How Can Early Treatment of Serious Mental Illness Improve Lives and Save Money?

Early treatment and intervention for mental illness can improve lives and ultimately lower related health care costs.

Mental health coverage is included in the 2010 Affordable Care Act's essential health benefits package, yet is not well-integrated into the current U.S. health care system. Critical gaps exist, leaving many people at risk for lifelong disabilities, hospitalization, jail time, or suicide.

Serious mental illness incurs huge personal, social, and economic costs, including an estimated $193 billion a year in lost earnings alone. Early detection and intervention can help reduce the toll of serious mental illness.

Some states are moving toward early detection and intervention models, however, the U.S. health care system currently is not equipped to make such programs widely available.

This Health Policy Snapshot, published in March 2013, examines the prevalence of mental disease in the U.S., and describes how early treatment and intervention can improve lives and ultimately lower related health care costs.

Read more from RWJF's Health Policy Snapshot series.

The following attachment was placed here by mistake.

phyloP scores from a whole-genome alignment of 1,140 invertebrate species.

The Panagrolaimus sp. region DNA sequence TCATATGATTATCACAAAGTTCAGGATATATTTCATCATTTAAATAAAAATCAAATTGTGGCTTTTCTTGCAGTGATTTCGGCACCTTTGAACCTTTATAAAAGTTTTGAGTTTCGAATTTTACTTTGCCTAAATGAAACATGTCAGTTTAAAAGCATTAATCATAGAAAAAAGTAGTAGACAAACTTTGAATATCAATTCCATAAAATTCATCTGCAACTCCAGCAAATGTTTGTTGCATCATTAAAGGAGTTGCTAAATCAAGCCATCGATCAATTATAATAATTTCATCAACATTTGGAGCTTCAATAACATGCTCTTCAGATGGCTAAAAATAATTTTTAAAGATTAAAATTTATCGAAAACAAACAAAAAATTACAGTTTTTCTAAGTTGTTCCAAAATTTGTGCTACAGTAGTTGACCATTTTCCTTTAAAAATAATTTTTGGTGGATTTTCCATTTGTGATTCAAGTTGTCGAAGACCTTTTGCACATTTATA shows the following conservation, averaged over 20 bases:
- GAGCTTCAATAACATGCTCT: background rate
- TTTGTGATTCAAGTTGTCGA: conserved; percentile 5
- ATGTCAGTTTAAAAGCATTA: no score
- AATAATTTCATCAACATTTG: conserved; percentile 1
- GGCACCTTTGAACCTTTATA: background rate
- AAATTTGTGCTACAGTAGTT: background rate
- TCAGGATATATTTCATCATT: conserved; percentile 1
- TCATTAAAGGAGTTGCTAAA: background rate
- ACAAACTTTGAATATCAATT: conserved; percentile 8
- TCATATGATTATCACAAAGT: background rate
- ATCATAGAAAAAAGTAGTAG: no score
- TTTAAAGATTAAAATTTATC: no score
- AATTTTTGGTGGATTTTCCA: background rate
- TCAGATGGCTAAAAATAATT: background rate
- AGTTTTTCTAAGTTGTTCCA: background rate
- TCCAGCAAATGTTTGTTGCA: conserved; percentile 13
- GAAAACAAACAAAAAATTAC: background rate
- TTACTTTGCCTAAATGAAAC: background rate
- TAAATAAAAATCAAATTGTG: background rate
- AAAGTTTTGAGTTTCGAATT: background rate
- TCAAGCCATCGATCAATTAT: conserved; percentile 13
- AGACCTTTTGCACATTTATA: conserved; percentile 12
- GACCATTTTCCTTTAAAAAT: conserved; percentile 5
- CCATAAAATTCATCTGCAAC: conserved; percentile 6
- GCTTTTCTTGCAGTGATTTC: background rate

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National Demonstration of Early Detection, Intervention and Prevention of Psychosis in Adolescents and Young Adults (EDIPPP)

EDIPPP is a treatment and research initiative with the potential to dramatically improve the way we address the mental health needs of adolescents and young adults. By reaching out to people who regularly interact with youth, including family members, teachers, social workers, doctors and nurses, the program educates individuals regarding the early signs of severe mental illness so they can identify teens and young adults who are at risk. Psychosis, if not diagnosed and treated effectively, can lead to isolation, difficulty handling academics or employment, and greater risk for disability, homelessness, and/or involvement with the criminal justice system. Severe mental illness is the fifth-leading cause of disability and premature mortality among all medical disorders. EDIPPP is demonstrating that it is possible to stop severe mental illness in its tracks and put young people on a path to more normal, healthy lives.

 

More from National Demonstration of Early Detection, Intervention and Prevention of Psychosis in Adolescents and Young Adults (EDIPPP)

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